Vice President Joe Biden urged a gathering of nearly 300 of the country's mayors to rally behind President Obama's gun-control proposals on Thursday. Biden, speaking at the winter meeting of the U.S. Conference of Mayors in Washington, D.C., said that gun violence had become so common it was "coarsening" society and "defining deviancy down." Biden said last month's massacre at Sandy Hook Elementary School in Newtown, Conn., had convinced an unprecedented number of Americans the time had come for broad measures to reduce gun violence. "The image of first-graders not just shot but riddled with bullets..." Biden said, "we have an obligation to respond intelligently to that crisis." Some big city mayors, including New York City Mayor Michael Bloomberg (I), and Philadelphia Mayor Michael Nutter (D), who is president of the mayors' conference, have both been vocal proponents of tighter restrictions on firearms. [The Hill]
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4. SOUTH HIT WITH SNOW
A winter storm blanketed much of the Southeast with snow late Thursday and early Friday. The storm wasn't as bad as feared, although it was blamed for at least one death. Some areas — such as southwest Virginia — got more than a foot of snow, and the state police were barraged with 760 calls reporting crashes and disabled vehicles in the regions first significant storm of the season. Some government offices, schools, and businesses as far south as Alabama planned to open late on Friday because of the threat of icy roads. [Associated Press]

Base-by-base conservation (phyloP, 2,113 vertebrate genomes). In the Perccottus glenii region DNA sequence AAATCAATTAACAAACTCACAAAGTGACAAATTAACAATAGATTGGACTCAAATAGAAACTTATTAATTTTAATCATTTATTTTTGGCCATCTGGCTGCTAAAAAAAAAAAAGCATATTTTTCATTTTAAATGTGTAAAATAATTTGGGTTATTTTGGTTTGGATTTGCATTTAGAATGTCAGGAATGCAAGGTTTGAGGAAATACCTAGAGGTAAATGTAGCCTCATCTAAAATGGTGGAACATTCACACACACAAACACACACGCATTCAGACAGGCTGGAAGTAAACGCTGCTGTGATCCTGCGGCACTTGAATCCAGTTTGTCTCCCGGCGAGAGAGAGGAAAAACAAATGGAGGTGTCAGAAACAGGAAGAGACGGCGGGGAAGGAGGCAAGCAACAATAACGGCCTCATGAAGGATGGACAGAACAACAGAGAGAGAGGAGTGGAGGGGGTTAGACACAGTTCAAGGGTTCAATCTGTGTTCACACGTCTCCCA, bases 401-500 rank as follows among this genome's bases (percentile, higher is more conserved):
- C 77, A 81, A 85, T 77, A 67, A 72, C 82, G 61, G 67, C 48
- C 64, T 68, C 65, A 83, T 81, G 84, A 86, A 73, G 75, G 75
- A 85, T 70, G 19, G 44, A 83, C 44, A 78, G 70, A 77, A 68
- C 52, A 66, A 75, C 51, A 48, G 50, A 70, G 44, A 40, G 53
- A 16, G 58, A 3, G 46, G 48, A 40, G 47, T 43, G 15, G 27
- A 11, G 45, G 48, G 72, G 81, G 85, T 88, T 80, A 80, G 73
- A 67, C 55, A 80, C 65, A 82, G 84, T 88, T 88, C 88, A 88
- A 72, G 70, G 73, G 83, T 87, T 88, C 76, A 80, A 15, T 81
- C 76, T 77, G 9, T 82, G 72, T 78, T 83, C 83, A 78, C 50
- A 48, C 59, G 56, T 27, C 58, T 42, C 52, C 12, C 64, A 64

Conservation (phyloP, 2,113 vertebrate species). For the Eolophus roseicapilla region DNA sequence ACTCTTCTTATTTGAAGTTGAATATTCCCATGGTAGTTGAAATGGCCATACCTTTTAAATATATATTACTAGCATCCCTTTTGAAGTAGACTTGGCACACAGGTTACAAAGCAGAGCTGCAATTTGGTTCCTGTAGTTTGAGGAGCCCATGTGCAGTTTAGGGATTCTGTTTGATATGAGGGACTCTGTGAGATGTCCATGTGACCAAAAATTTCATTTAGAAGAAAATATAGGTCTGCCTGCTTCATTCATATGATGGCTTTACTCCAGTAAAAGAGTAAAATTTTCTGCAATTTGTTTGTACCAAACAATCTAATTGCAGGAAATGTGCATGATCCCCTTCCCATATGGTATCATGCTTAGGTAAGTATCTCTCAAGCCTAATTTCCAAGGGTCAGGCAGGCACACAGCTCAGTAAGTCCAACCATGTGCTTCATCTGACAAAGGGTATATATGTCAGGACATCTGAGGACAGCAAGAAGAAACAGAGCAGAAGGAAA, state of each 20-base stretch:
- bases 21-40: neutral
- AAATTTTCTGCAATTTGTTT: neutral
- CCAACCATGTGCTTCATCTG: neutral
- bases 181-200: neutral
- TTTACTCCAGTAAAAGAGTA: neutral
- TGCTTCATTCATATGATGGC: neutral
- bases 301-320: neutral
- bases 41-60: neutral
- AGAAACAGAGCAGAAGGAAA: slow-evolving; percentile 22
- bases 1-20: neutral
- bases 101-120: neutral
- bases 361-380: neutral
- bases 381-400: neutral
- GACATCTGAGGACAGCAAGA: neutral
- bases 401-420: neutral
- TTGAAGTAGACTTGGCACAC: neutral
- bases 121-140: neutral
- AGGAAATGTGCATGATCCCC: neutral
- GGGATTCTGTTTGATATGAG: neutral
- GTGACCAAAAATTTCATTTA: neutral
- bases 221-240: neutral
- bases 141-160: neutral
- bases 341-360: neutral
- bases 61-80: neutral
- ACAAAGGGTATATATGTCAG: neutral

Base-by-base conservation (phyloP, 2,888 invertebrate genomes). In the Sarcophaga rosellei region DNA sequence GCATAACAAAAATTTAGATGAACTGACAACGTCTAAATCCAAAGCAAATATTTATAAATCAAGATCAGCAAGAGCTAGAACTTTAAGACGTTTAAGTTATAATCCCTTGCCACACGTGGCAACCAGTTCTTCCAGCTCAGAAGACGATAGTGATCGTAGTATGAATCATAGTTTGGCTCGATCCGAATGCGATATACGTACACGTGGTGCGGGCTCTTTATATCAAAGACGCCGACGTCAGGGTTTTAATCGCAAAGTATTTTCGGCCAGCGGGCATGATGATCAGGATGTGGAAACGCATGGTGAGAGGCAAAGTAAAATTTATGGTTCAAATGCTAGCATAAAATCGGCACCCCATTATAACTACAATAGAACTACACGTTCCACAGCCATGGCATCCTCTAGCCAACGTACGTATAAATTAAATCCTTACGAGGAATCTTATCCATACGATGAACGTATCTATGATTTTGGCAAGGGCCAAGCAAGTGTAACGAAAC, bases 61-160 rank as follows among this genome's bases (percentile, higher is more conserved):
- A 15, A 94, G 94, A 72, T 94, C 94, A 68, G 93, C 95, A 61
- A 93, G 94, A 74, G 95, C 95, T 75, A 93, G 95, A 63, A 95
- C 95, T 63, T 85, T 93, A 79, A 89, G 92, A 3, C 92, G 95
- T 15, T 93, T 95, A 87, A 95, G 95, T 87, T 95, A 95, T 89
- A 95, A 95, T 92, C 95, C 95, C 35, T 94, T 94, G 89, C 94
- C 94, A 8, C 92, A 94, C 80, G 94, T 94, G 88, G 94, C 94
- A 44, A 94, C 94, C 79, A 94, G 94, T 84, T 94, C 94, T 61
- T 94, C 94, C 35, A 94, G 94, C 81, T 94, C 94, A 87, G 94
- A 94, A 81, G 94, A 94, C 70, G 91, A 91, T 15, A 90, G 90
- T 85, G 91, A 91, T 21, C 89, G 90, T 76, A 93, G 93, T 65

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5. DEAR ABBY ADVICE COLUMNIST PAULINE PHILLIPS DIES
Pauline Phillips — the original Dear Abby advice columnist — has died after a long battle with Alzheimer's Disease, her family said Thursday. She was 94. Phillips' pithy suggestions about marriage, children, and work, written under the pen name Abigail Van Buren, made her an American institution. Her first column appeared in 1956, and she kept at it until 2000, when she began sharing the byline with her daughter Jeanne, who took over full time in 2002, due to her mother's illness. "My mother leaves very big high heels to fill," she said, "with a legacy of compassion, commitment and positive social change." [CNN]
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6. IRAN NUCLEAR TALKS END WITH NO DEAL
United Nations nuclear inspectors returned Friday from two days of talks in Iran without a deal to allow inspections of the country's key nuclear sites. Officials at the International Atomic Energy Agency have been trying for a year to gain access to a military facility where Iran is suspected of conducting atomic bomb research. Tehran has long insisted that it only wants nuclear technology for peaceful purposes such as electrical power and medical research. Another round of talks is scheduled for Feb. 12. [Reuters]